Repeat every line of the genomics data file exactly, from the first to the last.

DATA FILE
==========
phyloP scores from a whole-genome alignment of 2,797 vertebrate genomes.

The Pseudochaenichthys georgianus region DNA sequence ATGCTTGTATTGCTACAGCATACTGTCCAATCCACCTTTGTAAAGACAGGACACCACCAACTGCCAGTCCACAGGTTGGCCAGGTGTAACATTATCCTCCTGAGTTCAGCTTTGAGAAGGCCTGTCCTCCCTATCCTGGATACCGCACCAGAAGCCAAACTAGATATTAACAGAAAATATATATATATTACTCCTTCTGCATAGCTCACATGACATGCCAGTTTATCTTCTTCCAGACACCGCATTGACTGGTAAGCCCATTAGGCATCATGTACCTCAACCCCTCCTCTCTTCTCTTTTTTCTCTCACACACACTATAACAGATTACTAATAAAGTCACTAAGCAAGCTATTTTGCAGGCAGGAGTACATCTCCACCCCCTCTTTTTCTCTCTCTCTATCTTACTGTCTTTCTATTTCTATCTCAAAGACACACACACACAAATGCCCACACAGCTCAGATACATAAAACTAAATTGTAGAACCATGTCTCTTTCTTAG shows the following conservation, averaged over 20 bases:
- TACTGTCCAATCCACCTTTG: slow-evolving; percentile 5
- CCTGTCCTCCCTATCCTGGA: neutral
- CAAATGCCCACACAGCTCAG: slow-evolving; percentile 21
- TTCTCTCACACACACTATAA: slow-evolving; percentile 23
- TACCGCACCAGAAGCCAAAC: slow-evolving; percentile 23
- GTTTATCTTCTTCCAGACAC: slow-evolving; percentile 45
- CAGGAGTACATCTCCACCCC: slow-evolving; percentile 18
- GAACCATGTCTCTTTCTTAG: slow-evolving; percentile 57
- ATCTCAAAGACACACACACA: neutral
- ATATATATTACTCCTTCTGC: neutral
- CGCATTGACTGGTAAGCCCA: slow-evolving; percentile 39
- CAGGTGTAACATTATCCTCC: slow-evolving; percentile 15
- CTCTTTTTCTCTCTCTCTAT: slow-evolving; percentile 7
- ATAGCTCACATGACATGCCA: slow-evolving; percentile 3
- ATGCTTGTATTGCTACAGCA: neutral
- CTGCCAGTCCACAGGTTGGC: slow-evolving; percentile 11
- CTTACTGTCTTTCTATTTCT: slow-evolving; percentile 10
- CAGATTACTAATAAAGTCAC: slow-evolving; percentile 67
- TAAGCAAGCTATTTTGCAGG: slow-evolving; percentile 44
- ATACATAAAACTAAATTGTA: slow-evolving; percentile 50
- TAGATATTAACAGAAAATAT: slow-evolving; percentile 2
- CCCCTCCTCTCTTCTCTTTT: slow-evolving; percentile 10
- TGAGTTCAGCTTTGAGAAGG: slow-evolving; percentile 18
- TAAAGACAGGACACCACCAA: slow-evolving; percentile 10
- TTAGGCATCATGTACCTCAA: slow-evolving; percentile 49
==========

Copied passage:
phyloP scores from a whole-genome alignment of 2,797 vertebrate genomes.

The Pseudochaenichthys georgianus region DNA sequence ATGCTTGTATTGCTACAGCATACTGTCCAATCCACCTTTGTAAAGACAGGACACCACCAACTGCCAGTCCACAGGTTGGCCAGGTGTAACATTATCCTCCTGAGTTCAGCTTTGAGAAGGCCTGTCCTCCCTATCCTGGATACCGCACCAGAAGCCAAACTAGATATTAACAGAAAATATATATATATTACTCCTTCTGCATAGCTCACATGACATGCCAGTTTATCTTCTTCCAGACACCGCATTGACTGGTAAGCCCATTAGGCATCATGTACCTCAACCCCTCCTCTCTTCTCTTTTTTCTCTCACACACACTATAACAGATTACTAATAAAGTCACTAAGCAAGCTATTTTGCAGGCAGGAGTACATCTCCACCCCCTCTTTTTCTCTCTCTCTATCTTACTGTCTTTCTATTTCTATCTCAAAGACACACACACACAAATGCCCACACAGCTCAGATACATAAAACTAAATTGTAGAACCATGTCTCTTTCTTAG shows the following conservation, averaged over 20 bases:
- TACTGTCCAATCCACCTTTG: slow-evolving; percentile 5
- CCTGTCCTCCCTATCCTGGA: neutral
- CAAATGCCCACACAGCTCAG: slow-evolving; percentile 21
- TTCTCTCACACACACTATAA: slow-evolving; percentile 23
- TACCGCACCAGAAGCCAAAC: slow-evolving; percentile 23
- GTTTATCTTCTTCCAGACAC: slow-evolving; percentile 45
- CAGGAGTACATCTCCACCCC: slow-evolving; percentile 18
- GAACCATGTCTCTTTCTTAG: slow-evolving; percentile 57
- ATCTCAAAGACACACACACA: neutral
- ATATATATTACTCCTTCTGC: neutral
- CGCATTGACTGGTAAGCCCA: slow-evolving; percentile 39
- CAGGTGTAACATTATCCTCC: slow-evolving; percentile 15
- CTCTTTTTCTCTCTCTCTAT: slow-evolving; percentile 7
- ATAGCTCACATGACATGCCA: slow-evolving; percentile 3
- ATGCTTGTATTGCTACAGCA: neutral
- CTGCCAGTCCACAGGTTGGC: slow-evolving; percentile 11
- CTTACTGTCTTTCTATTTCT: slow-evolving; percentile 10
- CAGATTACTAATAAAGTCAC: slow-evolving; percentile 67
- TAAGCAAGCTATTTTGCAGG: slow-evolving; percentile 44
- ATACATAAAACTAAATTGTA: slow-evolving; percentile 50
- TAGATATTAACAGAAAATAT: slow-evolving; percentile 2
- CCCCTCCTCTCTTCTCTTTT: slow-evolving; percentile 10
- TGAGTTCAGCTTTGAGAAGG: slow-evolving; percentile 18
- TAAAGACAGGACACCACCAA: slow-evolving; percentile 10
- TTAGGCATCATGTACCTCAA: slow-evolving; percentile 49